Feedback from brokers still flags insurer service as being ‘on its knees’ due to difficulties with homeworking – will the lifting of work from home guidance this week see brokers benefit from improved service?

By Editor Katie Scott

Following the onset of the Covid-19 pandemic in early 2020, the service provided by insurers has come under intense scrutiny from the general public, the FCA and its test case, as well as by the broking community.

Katie Scott_bw_path

Katie Scott

Back in December 2020, for example, Insurance Times’ December issue told the story of brokers based in the north of England that were unimpressed with insurer service amid the UK’s tiered lockdown restrictions.

They described the service they were receiving from insurer partners as “disappointing” and “worrying”, in part because insurers seemed to be struggling with homeworking practicalities, they reported.

This theme was still ringing true when speaking to brokers at our BrokerFest 2021 conference in October last year.

Although still citing homeworking as a key driver for poor insurer service, brokers additionally thought insurers were displaying an over-reliance on technology, meaning that getting access to and speaking with underwriters directly was like attempting to find a needle in a haystack through convoluted phone processes.

One solution that cropped up during panel discussions was brokers looking to team up with MGAs rather than insurers, due to them being more nimble and often on the hunt for volume, meaning they are more driven to cater to brokers’ needs.

Now in January 2022, brokers are still reporting “absolutely dreadful” insurer service.

This week, for example, I caught up with JM Glendinning group managing director Jake Fox, who told me: “Insurer service is such a huge challenge for all of us at the moment – that’s from underwriting service, to day-to-day account management service, to claims handling, across the board.

“It wouldn’t be difficult to improve insurers’ service at the moment because insurer service is on its knees. Insurer service is absolutely dreadful at the moment.”

Fox added that JM Glendinning’s experience here isn’t unique – he feels that many brokers within the market are facing the same problems with bad insurer service.

Homeworking technicalities

I flagged this sentiment to Mike Crane, managing director of LV= Broker, during a lunch meeting this week, looking to get an insurer’s perspective on brokers’ feedback.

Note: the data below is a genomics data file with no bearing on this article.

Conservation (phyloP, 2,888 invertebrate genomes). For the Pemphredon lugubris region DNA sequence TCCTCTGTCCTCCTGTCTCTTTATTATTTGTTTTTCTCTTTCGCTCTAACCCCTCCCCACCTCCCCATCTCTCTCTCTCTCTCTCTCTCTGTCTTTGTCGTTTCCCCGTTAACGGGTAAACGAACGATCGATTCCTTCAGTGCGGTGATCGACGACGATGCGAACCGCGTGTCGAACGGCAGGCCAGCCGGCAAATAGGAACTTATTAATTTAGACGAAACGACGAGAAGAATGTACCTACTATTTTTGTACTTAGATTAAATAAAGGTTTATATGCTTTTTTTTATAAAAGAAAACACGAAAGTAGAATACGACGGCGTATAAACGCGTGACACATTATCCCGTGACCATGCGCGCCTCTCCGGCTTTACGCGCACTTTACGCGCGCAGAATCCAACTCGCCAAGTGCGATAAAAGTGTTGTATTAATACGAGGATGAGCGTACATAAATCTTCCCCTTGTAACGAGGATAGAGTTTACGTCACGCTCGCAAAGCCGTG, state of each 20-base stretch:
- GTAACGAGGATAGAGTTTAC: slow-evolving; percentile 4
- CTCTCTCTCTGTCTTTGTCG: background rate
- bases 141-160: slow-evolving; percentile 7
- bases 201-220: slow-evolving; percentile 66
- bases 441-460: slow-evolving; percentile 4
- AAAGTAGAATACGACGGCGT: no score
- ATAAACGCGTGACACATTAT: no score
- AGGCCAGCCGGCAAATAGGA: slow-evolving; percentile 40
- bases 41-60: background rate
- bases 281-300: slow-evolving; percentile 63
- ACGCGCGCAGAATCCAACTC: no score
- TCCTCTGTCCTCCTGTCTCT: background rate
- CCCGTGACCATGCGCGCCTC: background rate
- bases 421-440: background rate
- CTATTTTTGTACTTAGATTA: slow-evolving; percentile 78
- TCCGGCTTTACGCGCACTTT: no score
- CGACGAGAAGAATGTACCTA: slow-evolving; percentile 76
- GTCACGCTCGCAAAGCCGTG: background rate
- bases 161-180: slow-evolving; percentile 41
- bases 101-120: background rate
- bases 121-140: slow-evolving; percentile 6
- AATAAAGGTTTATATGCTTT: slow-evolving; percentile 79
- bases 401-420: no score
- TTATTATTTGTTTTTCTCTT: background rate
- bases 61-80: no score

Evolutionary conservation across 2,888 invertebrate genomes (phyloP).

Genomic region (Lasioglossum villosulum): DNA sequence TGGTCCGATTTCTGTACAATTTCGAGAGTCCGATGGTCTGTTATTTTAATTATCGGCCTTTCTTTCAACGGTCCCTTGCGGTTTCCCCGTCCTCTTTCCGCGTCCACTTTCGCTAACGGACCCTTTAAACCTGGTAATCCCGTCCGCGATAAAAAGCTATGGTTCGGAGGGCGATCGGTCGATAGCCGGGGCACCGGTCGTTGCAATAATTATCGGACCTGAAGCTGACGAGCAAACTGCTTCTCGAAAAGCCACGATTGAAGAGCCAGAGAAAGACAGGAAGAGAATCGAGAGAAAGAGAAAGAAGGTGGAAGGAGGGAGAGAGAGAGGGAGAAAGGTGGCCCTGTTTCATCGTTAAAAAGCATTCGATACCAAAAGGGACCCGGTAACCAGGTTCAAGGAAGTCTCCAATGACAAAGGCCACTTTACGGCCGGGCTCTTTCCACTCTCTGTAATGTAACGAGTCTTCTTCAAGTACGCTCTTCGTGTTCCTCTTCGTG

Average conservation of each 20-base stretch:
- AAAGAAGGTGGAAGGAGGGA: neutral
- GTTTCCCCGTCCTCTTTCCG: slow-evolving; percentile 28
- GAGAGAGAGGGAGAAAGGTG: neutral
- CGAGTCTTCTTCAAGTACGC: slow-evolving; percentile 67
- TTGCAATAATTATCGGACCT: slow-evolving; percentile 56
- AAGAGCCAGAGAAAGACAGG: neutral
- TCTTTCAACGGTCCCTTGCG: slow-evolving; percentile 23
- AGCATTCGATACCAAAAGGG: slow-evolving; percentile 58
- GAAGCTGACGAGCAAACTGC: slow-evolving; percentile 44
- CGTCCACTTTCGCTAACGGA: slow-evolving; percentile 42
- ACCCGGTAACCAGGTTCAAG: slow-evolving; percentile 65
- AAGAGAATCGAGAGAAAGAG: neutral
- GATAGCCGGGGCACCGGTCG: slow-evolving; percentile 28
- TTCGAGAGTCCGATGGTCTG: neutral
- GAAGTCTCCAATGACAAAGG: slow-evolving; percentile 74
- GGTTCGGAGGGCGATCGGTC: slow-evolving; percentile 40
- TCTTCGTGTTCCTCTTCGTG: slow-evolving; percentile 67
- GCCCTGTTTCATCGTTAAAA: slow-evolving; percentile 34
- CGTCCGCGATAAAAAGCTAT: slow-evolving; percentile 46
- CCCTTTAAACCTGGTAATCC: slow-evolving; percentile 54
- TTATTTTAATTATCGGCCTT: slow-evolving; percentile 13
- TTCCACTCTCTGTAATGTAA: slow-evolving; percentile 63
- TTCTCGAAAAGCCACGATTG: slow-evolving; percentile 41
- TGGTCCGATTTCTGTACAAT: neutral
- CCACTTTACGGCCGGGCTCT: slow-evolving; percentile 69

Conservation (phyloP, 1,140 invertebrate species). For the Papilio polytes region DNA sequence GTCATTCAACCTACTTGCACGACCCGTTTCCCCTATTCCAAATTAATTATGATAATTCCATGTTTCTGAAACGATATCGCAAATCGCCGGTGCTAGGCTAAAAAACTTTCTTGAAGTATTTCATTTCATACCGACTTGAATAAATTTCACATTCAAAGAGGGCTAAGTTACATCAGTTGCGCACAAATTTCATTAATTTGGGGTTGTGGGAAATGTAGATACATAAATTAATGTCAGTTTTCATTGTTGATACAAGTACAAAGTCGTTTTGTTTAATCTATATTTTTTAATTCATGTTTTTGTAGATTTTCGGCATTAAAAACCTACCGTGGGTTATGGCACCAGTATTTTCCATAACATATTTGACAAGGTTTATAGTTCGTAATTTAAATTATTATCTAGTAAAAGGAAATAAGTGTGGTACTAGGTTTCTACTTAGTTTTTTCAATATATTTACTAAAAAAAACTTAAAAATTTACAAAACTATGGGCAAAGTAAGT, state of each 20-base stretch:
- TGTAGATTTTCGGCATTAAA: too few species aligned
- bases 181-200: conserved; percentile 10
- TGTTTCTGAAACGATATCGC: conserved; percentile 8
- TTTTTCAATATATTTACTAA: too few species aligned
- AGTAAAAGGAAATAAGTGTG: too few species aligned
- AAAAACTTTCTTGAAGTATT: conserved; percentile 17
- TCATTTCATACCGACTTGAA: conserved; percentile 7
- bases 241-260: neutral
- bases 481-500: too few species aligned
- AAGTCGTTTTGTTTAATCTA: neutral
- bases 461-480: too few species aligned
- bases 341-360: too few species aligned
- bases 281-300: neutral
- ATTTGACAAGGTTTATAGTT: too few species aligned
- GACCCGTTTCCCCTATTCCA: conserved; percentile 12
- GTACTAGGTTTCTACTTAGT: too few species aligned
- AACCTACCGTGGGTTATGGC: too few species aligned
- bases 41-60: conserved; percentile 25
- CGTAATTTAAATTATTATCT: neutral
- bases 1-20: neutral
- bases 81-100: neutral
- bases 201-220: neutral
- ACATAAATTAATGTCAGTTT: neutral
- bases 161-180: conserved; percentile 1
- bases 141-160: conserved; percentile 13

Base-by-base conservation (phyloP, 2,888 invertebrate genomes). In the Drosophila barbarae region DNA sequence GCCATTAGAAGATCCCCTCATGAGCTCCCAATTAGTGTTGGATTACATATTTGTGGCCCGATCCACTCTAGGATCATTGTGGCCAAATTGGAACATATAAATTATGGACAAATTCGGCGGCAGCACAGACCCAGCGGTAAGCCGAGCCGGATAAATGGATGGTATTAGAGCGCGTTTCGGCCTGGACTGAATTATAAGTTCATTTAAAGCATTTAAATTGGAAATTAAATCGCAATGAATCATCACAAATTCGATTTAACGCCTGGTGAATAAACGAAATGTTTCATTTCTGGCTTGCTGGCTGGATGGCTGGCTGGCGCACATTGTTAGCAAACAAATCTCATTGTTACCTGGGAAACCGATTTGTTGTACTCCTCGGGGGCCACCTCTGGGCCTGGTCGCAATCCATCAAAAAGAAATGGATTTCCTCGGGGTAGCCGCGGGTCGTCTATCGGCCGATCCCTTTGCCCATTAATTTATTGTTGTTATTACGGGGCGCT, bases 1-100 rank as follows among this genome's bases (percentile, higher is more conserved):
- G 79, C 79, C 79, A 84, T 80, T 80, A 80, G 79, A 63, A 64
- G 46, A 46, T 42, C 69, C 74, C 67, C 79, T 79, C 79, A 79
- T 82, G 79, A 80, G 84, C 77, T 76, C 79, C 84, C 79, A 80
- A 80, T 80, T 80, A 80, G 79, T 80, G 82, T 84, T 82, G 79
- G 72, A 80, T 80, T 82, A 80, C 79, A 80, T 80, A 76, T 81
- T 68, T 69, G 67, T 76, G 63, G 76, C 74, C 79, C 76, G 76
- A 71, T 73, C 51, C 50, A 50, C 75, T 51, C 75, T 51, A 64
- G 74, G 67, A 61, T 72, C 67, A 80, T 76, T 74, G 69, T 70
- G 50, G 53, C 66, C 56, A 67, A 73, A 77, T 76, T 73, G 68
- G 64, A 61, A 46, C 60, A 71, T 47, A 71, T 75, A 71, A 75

He told me that at the beginning of the Covid-19 pandemic, LV= struggled with implementing an effective telephony service. It also had to initially juggle laptop allocation to ensure all frontline staff were suitably equipped for homeworking, resorting to re-issuing laptops from other departments while more were being ordered.

However, he emphasised that these initial hurdles were ironed out during the early stages of the pandemic, with LV=’s Net Promoter Score subsequently improving. He noted that the majority of insurance firms are now well versed in homeworking technicalities.

Despite Crane’s positive feedback, the consistency with which we are reporting on poor insurer service as experienced by brokers is extremely concerning, especially as the driving force behind this trend still appears to be centred around managing homeworking regimes.

Granted, many firms were getting to grips with the ‘new normal’ and battling fluctuating lockdown rules in 2020 and early 2021, so some leniency is permissible here – after all, we haven’t had to batten down the hatches for a global pandemic before.

However, we are now in 2022 and although it would be unfair to tar all insurers with the same brush, brokers should surely be able to expect insurer partners to have successful home working practices implemented by now?

The reported troubles around arranging and managing homeworking also speaks to the lack of flexible working options that were available in the industry pre-pandemic. Clearly homeworking was not the traditional ‘done thing’ in insurance.

Insurance Times will be keeping a close eye on this trend in the coming weeks and months to see whether a swerve in insurer service occurs – it will be interesting to see what trajectory brokers experience following the lifting of work from home guidance this week too.

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